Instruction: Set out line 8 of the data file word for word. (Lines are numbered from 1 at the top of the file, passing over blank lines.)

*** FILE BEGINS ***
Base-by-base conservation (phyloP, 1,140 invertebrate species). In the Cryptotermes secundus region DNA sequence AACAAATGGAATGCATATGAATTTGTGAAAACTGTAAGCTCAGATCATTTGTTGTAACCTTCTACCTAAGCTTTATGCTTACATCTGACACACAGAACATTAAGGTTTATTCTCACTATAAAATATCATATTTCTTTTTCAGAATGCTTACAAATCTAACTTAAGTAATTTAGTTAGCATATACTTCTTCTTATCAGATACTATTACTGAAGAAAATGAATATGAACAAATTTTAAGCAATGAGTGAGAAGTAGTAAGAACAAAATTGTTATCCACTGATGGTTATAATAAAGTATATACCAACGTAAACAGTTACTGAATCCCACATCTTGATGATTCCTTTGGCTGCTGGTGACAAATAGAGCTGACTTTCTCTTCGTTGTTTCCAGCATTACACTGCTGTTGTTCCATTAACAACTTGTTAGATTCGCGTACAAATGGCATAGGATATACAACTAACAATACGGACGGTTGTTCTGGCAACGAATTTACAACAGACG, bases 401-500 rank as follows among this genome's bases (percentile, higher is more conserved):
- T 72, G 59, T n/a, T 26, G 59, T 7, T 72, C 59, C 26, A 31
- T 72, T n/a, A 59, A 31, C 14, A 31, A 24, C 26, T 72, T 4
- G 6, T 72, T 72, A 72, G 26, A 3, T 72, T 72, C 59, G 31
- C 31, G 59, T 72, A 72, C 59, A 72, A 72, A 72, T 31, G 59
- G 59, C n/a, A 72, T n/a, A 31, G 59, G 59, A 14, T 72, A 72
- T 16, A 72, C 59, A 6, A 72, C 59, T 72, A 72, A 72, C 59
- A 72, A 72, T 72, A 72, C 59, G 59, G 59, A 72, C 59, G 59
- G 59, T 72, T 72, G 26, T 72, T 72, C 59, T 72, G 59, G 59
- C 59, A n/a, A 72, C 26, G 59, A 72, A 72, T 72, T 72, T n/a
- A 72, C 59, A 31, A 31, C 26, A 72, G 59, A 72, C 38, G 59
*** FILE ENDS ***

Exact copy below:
- A 72, A 72, T 72, A 72, C 59, G 59, G 59, A 72, C 59, G 59